Quantative Chemistry

Note by , created almost 6 years ago

Chemistry (Atomic Structure, Analysis and Quantitative Chemistry) Note on Quantative Chemistry, created by lmg719 on 05/05/2013.

Eye 966
Pin 5
Balloon left 0
Created by lmg719 almost 6 years ago
Organic Chemistry
Ella Wolf
Chemical Symbols
Flame tests
Joshua Rees
GCSE Science - B1 - You and Your Genes - Genes, Chromosomes and DNA
Ionic Bondic Flashcards.
Chemistry General Quiz - 2
Chemistry Quiz General -3
Chemistry Module C2: Material Choices
James McConnell

Page 1

You should be able to calculate the masses of reactants and products from balanced equations, and the percentage composition by mass of an element in a compound.

Percentage compositionPercentage composition is just a way to describe what proportions of the different elements there are in a compound.If you have the formula of a compound, you should be able to work out the percentage by mass of an element in it.

ExampleThe formula for sodium hydroxide is NaOH. It contains three different elements:Na, O and H. But the percentage by mass of each element is not simply 33.3 per cent, because each element has a different relative atomic mass. You need to use the Ar values to work out the percentages. Here is how to do it: What is the percentage by mass of oxygen (O) in sodium hydroxide (NaOH)? First, work out the relative formula mass of the compound, using the Ar values for each element. In the case of sodium hydroxide, these are Na = 23, O = 16, H = 1. (You will be given these numbers in the exam.) Next, divide the Ar of oxygen by the Mr of NaOH, and multiply by 100 to get a percentage. Mr of NaOH is 23 + 16 + 1 = 40(16 ÷ 40 ) × 100 = 0.4 × 100 = 40%So the percentage by mass of oxygen in sodium hydroxide is 40%.

Conservation of massMass is never lost or gained in chemical reactions. We say that mass is conserved. In other words, the total mass of products at the end of the reaction is equal to the total mass of the reactants at the beginningThis fact allows you to work out the mass of one substance in a reaction if the masses of the other substances are known. For example:example:   Calcium carbonate   ->   Calcium oxide   +   Carbon dioxide            50g                               22g                        28g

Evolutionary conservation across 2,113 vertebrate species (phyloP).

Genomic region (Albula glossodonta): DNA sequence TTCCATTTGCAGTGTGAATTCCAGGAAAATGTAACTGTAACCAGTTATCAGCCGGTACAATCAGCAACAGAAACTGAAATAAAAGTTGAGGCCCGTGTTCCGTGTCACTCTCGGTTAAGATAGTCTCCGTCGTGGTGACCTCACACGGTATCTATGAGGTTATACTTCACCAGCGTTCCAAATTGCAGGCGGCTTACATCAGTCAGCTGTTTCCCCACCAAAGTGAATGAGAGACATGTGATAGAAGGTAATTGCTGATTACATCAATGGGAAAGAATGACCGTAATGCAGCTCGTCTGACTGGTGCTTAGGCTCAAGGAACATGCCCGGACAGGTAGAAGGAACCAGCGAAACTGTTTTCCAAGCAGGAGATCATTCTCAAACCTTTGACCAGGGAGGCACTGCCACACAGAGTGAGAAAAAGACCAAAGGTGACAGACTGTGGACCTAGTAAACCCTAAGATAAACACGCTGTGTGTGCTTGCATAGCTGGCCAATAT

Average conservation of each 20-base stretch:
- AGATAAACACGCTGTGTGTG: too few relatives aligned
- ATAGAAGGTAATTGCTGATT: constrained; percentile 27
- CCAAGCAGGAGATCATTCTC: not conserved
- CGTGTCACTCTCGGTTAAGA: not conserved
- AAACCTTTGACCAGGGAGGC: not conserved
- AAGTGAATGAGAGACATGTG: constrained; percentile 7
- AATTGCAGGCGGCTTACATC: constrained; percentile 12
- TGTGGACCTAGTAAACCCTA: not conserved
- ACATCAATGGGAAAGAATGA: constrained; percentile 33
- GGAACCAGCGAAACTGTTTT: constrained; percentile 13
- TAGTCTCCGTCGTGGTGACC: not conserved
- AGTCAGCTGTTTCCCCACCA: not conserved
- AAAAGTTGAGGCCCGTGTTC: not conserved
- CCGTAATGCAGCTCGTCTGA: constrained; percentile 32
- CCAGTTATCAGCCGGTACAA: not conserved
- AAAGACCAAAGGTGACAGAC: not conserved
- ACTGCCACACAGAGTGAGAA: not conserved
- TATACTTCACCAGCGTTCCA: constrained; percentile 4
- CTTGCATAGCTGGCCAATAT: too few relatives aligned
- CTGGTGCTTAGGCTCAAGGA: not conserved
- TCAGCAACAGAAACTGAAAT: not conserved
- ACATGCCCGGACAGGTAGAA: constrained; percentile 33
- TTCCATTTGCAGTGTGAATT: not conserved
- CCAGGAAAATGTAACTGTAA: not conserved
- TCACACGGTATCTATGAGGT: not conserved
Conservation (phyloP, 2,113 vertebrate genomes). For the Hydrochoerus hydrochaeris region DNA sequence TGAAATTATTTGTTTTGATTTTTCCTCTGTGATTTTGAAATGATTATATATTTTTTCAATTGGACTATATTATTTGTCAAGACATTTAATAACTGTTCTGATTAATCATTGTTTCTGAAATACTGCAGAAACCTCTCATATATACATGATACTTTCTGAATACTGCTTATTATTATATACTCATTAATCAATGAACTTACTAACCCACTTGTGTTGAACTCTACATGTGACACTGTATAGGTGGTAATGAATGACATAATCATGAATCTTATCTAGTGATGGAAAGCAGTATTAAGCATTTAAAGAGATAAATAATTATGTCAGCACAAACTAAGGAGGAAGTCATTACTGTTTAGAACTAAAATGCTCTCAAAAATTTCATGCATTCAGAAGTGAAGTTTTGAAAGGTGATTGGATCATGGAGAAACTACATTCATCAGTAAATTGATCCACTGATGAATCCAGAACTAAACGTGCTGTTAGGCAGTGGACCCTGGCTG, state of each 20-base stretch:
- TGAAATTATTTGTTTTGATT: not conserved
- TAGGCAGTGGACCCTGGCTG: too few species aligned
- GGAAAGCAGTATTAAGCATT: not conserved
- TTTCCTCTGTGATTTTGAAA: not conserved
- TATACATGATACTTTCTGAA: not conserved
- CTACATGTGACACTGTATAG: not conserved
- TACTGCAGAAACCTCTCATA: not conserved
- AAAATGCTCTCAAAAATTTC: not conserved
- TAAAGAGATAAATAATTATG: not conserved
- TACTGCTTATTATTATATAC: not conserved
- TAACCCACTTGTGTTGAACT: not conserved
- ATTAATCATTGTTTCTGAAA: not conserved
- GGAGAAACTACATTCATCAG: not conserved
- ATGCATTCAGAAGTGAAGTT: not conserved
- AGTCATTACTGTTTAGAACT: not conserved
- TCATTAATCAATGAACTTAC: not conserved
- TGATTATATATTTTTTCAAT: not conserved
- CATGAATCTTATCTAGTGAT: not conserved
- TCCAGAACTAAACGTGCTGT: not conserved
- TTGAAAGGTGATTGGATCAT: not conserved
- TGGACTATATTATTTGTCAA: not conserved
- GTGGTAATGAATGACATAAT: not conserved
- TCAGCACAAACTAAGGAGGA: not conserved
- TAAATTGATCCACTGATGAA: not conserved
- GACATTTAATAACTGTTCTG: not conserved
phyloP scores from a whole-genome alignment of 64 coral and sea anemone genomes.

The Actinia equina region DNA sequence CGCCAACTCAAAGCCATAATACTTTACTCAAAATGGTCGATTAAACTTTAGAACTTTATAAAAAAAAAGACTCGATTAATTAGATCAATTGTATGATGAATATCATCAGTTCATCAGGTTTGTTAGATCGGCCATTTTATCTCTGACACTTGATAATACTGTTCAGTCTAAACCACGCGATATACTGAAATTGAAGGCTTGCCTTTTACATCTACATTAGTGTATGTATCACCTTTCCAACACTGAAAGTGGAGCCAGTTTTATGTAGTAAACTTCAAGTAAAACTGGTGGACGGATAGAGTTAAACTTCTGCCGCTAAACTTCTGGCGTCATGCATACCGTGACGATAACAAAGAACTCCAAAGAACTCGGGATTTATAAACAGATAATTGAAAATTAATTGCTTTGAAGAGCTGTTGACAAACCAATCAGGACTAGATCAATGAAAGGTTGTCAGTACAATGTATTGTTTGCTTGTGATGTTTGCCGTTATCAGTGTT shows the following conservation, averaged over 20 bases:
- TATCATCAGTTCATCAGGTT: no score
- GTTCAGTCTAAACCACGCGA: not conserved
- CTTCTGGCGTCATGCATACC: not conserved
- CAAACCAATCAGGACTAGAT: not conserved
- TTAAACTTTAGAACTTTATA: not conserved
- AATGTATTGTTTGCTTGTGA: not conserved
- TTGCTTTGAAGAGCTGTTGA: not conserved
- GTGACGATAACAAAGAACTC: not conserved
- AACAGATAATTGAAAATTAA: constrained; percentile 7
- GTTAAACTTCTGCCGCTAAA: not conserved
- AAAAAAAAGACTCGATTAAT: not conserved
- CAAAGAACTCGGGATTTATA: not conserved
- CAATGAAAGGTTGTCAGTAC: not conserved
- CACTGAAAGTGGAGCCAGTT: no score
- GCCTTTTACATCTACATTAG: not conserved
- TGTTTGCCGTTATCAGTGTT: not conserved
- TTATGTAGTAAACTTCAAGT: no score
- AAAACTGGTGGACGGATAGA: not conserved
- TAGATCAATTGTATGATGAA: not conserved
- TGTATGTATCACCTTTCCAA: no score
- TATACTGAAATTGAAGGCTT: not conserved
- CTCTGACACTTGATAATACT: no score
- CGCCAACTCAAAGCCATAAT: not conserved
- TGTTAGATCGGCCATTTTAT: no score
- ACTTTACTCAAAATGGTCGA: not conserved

Percentage YieldThe principle of conservation of mass lets you calculate the theoretical mass of product expected in a chemical reaction.However, it is not always possible in practice to get the entire calculated amount of product. This is because: Reversible reactions may not go to completion Some product may be lost when it is removed from the reaction mixture Some of the reactants may react in an unexpected way

YieldThe yield of a reaction is the mass of product obtained: The theoretical yield is the maximum theoretical mass of product in a reaction (calculated using the idea of conservation of mass) The actual yield is the mass of product you get when you actually do the reaction The percentage yield is the ratio of actual mass of products obtained compared with the maximum theoretical mass.

Reversible reactionsMany reactions, such as burning fuel, are irreversible - they go to completion and cannot be reversed easily.Reversible reactions are different. In a reversible reaction, the products can react to produce the original reactants again.

When writing chemical equations for reversible reactions, we do not use the usual one-way arrow. Instead, we use two arrows, each with just half an arrowhead - the top one pointing right, and the bottom one pointing left. For example:ammonium chlorideammonia + hydrogen chloride

Quantative Chemistry

Conservation of mass

Percentage Yield

Reversible Reactions